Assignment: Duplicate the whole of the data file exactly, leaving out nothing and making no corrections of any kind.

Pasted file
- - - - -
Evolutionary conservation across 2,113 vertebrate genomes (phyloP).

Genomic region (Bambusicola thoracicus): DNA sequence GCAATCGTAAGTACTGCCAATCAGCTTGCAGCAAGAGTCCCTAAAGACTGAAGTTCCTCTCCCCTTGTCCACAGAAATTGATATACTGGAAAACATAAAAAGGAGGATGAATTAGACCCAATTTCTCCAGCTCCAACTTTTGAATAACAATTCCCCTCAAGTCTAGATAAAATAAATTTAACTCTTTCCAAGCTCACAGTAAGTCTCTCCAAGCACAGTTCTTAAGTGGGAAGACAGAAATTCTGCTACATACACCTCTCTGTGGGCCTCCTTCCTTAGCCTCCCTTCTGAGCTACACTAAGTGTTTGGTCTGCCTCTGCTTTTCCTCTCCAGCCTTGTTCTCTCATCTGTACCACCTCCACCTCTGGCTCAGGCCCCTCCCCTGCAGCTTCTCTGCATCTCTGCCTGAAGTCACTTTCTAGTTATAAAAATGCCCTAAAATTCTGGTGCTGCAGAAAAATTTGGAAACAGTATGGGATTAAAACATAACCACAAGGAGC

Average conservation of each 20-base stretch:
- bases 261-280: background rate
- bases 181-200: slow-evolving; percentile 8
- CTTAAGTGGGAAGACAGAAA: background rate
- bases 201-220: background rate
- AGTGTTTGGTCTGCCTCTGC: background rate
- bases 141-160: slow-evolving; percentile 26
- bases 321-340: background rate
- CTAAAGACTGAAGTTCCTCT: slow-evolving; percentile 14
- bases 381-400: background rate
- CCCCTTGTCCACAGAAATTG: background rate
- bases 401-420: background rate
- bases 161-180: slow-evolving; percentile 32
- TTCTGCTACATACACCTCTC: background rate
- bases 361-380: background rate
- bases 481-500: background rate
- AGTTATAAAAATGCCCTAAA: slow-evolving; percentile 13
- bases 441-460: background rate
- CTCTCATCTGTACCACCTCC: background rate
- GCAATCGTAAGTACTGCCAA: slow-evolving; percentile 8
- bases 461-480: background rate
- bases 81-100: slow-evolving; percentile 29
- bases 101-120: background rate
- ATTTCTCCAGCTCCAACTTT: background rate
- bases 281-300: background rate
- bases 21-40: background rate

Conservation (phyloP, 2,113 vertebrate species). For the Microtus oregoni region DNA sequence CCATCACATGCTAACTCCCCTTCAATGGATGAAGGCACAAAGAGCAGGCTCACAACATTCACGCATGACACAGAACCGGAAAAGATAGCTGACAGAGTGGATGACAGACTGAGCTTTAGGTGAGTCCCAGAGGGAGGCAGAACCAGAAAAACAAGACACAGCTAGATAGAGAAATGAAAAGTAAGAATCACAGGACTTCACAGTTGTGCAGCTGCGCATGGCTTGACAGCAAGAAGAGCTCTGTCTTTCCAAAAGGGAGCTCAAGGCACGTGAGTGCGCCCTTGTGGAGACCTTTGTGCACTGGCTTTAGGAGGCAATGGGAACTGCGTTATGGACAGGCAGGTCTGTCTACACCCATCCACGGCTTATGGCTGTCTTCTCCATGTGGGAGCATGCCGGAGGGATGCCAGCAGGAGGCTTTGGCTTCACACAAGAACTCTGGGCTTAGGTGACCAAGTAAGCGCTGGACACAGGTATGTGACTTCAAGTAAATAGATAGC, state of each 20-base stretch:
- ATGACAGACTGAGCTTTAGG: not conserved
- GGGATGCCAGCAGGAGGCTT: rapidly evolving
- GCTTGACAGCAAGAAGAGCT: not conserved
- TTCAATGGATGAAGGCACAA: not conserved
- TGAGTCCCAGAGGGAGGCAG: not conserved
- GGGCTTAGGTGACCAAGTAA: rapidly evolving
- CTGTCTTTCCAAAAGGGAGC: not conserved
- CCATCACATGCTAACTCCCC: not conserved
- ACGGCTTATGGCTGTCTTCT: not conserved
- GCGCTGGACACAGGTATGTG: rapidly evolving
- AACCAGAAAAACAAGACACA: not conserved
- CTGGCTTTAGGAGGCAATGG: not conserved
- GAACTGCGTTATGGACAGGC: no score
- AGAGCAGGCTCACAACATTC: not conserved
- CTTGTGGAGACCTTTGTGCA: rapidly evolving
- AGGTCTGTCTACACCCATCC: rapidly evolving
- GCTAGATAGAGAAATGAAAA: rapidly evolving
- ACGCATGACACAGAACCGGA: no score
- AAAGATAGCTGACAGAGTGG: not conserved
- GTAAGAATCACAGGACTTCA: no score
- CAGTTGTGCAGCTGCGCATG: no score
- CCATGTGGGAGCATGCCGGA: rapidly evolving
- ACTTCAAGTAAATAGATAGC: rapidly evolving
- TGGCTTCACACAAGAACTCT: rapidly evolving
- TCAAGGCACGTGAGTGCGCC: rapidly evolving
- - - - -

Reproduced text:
Evolutionary conservation across 2,113 vertebrate genomes (phyloP).

Genomic region (Bambusicola thoracicus): DNA sequence GCAATCGTAAGTACTGCCAATCAGCTTGCAGCAAGAGTCCCTAAAGACTGAAGTTCCTCTCCCCTTGTCCACAGAAATTGATATACTGGAAAACATAAAAAGGAGGATGAATTAGACCCAATTTCTCCAGCTCCAACTTTTGAATAACAATTCCCCTCAAGTCTAGATAAAATAAATTTAACTCTTTCCAAGCTCACAGTAAGTCTCTCCAAGCACAGTTCTTAAGTGGGAAGACAGAAATTCTGCTACATACACCTCTCTGTGGGCCTCCTTCCTTAGCCTCCCTTCTGAGCTACACTAAGTGTTTGGTCTGCCTCTGCTTTTCCTCTCCAGCCTTGTTCTCTCATCTGTACCACCTCCACCTCTGGCTCAGGCCCCTCCCCTGCAGCTTCTCTGCATCTCTGCCTGAAGTCACTTTCTAGTTATAAAAATGCCCTAAAATTCTGGTGCTGCAGAAAAATTTGGAAACAGTATGGGATTAAAACATAACCACAAGGAGC

Average conservation of each 20-base stretch:
- bases 261-280: background rate
- bases 181-200: slow-evolving; percentile 8
- CTTAAGTGGGAAGACAGAAA: background rate
- bases 201-220: background rate
- AGTGTTTGGTCTGCCTCTGC: background rate
- bases 141-160: slow-evolving; percentile 26
- bases 321-340: background rate
- CTAAAGACTGAAGTTCCTCT: slow-evolving; percentile 14
- bases 381-400: background rate
- CCCCTTGTCCACAGAAATTG: background rate
- bases 401-420: background rate
- bases 161-180: slow-evolving; percentile 32
- TTCTGCTACATACACCTCTC: background rate
- bases 361-380: background rate
- bases 481-500: background rate
- AGTTATAAAAATGCCCTAAA: slow-evolving; percentile 13
- bases 441-460: background rate
- CTCTCATCTGTACCACCTCC: background rate
- GCAATCGTAAGTACTGCCAA: slow-evolving; percentile 8
- bases 461-480: background rate
- bases 81-100: slow-evolving; percentile 29
- bases 101-120: background rate
- ATTTCTCCAGCTCCAACTTT: background rate
- bases 281-300: background rate
- bases 21-40: background rate

Conservation (phyloP, 2,113 vertebrate species). For the Microtus oregoni region DNA sequence CCATCACATGCTAACTCCCCTTCAATGGATGAAGGCACAAAGAGCAGGCTCACAACATTCACGCATGACACAGAACCGGAAAAGATAGCTGACAGAGTGGATGACAGACTGAGCTTTAGGTGAGTCCCAGAGGGAGGCAGAACCAGAAAAACAAGACACAGCTAGATAGAGAAATGAAAAGTAAGAATCACAGGACTTCACAGTTGTGCAGCTGCGCATGGCTTGACAGCAAGAAGAGCTCTGTCTTTCCAAAAGGGAGCTCAAGGCACGTGAGTGCGCCCTTGTGGAGACCTTTGTGCACTGGCTTTAGGAGGCAATGGGAACTGCGTTATGGACAGGCAGGTCTGTCTACACCCATCCACGGCTTATGGCTGTCTTCTCCATGTGGGAGCATGCCGGAGGGATGCCAGCAGGAGGCTTTGGCTTCACACAAGAACTCTGGGCTTAGGTGACCAAGTAAGCGCTGGACACAGGTATGTGACTTCAAGTAAATAGATAGC, state of each 20-base stretch:
- ATGACAGACTGAGCTTTAGG: not conserved
- GGGATGCCAGCAGGAGGCTT: rapidly evolving
- GCTTGACAGCAAGAAGAGCT: not conserved
- TTCAATGGATGAAGGCACAA: not conserved
- TGAGTCCCAGAGGGAGGCAG: not conserved
- GGGCTTAGGTGACCAAGTAA: rapidly evolving
- CTGTCTTTCCAAAAGGGAGC: not conserved
- CCATCACATGCTAACTCCCC: not conserved
- ACGGCTTATGGCTGTCTTCT: not conserved
- GCGCTGGACACAGGTATGTG: rapidly evolving
- AACCAGAAAAACAAGACACA: not conserved
- CTGGCTTTAGGAGGCAATGG: not conserved
- GAACTGCGTTATGGACAGGC: no score
- AGAGCAGGCTCACAACATTC: not conserved
- CTTGTGGAGACCTTTGTGCA: rapidly evolving
- AGGTCTGTCTACACCCATCC: rapidly evolving
- GCTAGATAGAGAAATGAAAA: rapidly evolving
- ACGCATGACACAGAACCGGA: no score
- AAAGATAGCTGACAGAGTGG: not conserved
- GTAAGAATCACAGGACTTCA: no score
- CAGTTGTGCAGCTGCGCATG: no score
- CCATGTGGGAGCATGCCGGA: rapidly evolving
- ACTTCAAGTAAATAGATAGC: rapidly evolving
- TGGCTTCACACAAGAACTCT: rapidly evolving
- TCAAGGCACGTGAGTGCGCC: rapidly evolving